Thu, 04 Dec 2003

KPU will welcome parties filing complaints

Muninggar Sri Saraswati, The Jakarta Post, Jakarta

The General Elections Commission (KPU) said on Wednesday that it welcomed complaints from parties that had not been declared eligible for next year's elections, but stressed that only valid protests would be entertained.

"Please, feel free to submit complaints but we will only entertain written objections with accompanying evidence. We will sort out which complaints have to be responded and which do not," said Mulyana W. Kusuma, the KPU member chairing the party verification team.

Only six of 40 parties undergoing field verifications have been declared eligible for next year's general election, while the remaining 34 must wait until Sunday (Dec. 7), when KPU is slated to announce the qualification of more political parties for the 2004 elections.

Mulyana said, in an unscheduled press conference on Wednesday, the commission had only received reports from 26 provincial elections commissions (KPUDs).

The press conference was also attended by dozens of leaders of political parties that had not yet been declared eligible for the elections.

Mulyana, however, said that the commission would respond to requests by political parties that were yet to be verified in the provinces or regencies they had proposed.

"We will order provincial elections commissions to do the verification in areas that have not been verified," said Mulyana, stressing that provincial KPUDs must be able to provide explanations to complaints filed by political parties.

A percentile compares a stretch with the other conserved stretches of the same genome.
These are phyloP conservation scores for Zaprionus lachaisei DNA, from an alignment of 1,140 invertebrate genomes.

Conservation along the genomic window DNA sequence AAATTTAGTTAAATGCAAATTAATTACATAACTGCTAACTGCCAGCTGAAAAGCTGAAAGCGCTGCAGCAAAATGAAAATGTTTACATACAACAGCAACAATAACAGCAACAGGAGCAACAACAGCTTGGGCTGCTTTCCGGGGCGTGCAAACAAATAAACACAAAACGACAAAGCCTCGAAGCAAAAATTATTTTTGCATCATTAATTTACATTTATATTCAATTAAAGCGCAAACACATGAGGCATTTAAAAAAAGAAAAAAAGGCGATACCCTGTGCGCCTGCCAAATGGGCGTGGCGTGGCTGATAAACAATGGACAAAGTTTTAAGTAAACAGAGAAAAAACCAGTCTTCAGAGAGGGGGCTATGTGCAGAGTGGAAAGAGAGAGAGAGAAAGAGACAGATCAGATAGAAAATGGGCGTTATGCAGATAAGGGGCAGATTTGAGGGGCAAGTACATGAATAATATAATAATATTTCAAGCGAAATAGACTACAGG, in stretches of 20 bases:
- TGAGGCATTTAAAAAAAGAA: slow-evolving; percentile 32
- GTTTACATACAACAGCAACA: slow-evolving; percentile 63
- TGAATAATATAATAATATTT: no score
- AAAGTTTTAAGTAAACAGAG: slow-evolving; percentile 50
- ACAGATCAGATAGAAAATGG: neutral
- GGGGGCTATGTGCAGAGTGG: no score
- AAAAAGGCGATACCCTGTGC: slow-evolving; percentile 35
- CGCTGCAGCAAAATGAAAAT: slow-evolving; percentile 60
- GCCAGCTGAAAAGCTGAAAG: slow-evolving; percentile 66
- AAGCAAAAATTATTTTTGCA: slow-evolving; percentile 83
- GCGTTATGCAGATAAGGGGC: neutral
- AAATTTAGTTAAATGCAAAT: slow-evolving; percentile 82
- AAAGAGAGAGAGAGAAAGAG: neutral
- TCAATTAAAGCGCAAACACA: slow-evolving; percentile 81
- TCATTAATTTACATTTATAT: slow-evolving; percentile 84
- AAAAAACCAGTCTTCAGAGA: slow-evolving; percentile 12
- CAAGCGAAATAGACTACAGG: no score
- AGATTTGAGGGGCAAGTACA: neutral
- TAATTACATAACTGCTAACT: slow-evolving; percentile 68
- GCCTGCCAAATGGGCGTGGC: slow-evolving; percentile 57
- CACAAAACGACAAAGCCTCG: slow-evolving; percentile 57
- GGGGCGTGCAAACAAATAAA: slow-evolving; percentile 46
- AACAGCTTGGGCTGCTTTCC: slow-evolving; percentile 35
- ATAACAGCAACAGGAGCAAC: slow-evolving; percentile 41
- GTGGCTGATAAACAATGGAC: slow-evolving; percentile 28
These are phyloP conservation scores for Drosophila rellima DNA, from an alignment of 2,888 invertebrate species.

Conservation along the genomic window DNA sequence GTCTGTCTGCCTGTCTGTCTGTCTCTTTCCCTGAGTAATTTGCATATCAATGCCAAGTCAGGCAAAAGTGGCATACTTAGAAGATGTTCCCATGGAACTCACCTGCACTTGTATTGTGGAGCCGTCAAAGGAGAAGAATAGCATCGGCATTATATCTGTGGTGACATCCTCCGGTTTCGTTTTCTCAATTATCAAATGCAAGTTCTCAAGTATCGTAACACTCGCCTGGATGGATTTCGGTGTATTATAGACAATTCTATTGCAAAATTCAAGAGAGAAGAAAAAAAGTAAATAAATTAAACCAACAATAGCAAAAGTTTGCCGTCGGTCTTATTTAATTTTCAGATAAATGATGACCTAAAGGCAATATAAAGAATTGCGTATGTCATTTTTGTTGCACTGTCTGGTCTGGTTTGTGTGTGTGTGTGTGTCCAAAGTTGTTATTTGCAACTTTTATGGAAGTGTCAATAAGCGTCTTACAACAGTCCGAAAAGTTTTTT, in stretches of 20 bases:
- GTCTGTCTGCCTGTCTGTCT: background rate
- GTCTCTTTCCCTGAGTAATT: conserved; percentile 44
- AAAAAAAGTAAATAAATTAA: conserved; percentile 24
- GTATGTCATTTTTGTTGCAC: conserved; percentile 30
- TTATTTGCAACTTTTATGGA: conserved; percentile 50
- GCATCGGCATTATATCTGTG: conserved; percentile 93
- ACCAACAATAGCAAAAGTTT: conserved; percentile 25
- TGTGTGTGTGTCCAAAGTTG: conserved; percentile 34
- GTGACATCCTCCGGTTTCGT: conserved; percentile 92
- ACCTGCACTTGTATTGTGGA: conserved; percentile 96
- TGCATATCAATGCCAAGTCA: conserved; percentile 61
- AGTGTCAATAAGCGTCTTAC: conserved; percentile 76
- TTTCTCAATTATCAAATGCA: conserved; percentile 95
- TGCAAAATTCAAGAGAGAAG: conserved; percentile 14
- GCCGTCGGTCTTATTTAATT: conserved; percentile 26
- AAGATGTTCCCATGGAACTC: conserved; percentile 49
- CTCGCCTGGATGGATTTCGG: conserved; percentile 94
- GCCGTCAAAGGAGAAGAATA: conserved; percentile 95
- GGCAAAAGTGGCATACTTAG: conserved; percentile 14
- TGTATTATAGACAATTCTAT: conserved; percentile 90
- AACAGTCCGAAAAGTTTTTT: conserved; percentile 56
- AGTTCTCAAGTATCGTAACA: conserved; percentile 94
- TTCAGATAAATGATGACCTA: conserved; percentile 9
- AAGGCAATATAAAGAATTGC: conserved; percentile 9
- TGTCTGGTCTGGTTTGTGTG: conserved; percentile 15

As Mulyana was speaking to reporters, several leaders of new parties, such as Dimyati Hartono of the Indonesia Our Homeland Party (PITA) and Gempar Soekarnoputra of the Indonesia National Unifying Party (PPNI), waited for him at the KPU office, along with dozens of other political party leaders.

Dimyati told the press that he wanted to hear the KPU's explanation over the fate of his party, which according to the commission had failed the field verifications.

According to Dimyati, KPU had failed to verify his party's branch offices in a number of provinces and regencies.

KPU has yet to name political parties that failed the screening. Some newspapers, however, have published the names of political parties that are likely to fail to meet the requirement of having branch offices in at least two-thirds or 21 of the country's 32 provinces, and in two-third of regencies and municipalities in those provinces. Failing to meet the requirement means they will not be able to participate in the upcoming elections.

Indonesia is scheduled to hold the general election in April 2004, and two-phase direct presidential elections in July and September.

KPU announced on Tuesday that six of 40 new political parties had passed field verifications and thus, would be allowed to contest in next year's elections.

The six were identified as the Democratic Party, the Prosperous Justice Party, Concern for the Nation Functional Party, Indonesia Justice and Unity Party, Reform Star Party, and the Freedom Bull National Party.

Six other parties -- the Indonesian Democratic Party of Struggle, Golkar, the United Development Party, the National Awakening Party, the National Mandate Party, and the Crescent Star Party -- automatically earned a space in the 2004 elections as they passed the two-percent electoral threshold in the 1999 elections.

Meanwhile, some 200 police officers have been deployed in front of the KPU office on Jl. Imam Bonjol, Central Jakarta to prevent possible demonstrations from supporters of political parties that failed the verification.